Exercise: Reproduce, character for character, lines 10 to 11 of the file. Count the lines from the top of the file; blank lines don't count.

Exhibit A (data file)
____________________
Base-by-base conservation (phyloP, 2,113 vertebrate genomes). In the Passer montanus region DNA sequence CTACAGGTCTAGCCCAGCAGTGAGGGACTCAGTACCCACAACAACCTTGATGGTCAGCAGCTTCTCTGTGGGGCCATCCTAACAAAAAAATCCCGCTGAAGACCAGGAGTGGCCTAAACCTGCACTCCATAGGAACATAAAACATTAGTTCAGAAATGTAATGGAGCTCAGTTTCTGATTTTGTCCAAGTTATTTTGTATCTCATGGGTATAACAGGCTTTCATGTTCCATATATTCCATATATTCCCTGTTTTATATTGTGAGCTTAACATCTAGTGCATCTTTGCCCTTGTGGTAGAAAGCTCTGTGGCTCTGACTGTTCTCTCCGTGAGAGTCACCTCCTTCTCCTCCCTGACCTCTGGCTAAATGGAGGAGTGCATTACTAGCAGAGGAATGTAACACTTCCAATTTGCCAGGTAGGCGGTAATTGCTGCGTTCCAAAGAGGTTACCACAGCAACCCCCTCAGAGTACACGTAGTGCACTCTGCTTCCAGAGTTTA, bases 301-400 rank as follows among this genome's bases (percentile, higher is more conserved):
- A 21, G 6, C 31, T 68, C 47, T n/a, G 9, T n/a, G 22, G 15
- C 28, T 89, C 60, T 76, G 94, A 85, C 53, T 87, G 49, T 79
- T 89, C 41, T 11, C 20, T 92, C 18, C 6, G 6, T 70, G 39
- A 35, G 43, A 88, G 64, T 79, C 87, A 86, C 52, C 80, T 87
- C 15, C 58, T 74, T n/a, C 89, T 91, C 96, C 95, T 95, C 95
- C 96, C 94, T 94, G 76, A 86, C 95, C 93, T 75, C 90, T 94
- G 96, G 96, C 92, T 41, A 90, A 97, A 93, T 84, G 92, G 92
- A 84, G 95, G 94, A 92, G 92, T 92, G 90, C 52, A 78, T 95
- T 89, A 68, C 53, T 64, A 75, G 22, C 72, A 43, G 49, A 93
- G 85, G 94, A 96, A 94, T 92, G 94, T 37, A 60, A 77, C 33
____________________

- T 89, A 68, C 53, T 64, A 75, G 22, C 72, A 43, G 49, A 93
- G 85, G 94, A 96, A 94, T 92, G 94, T 37, A 60, A 77, C 33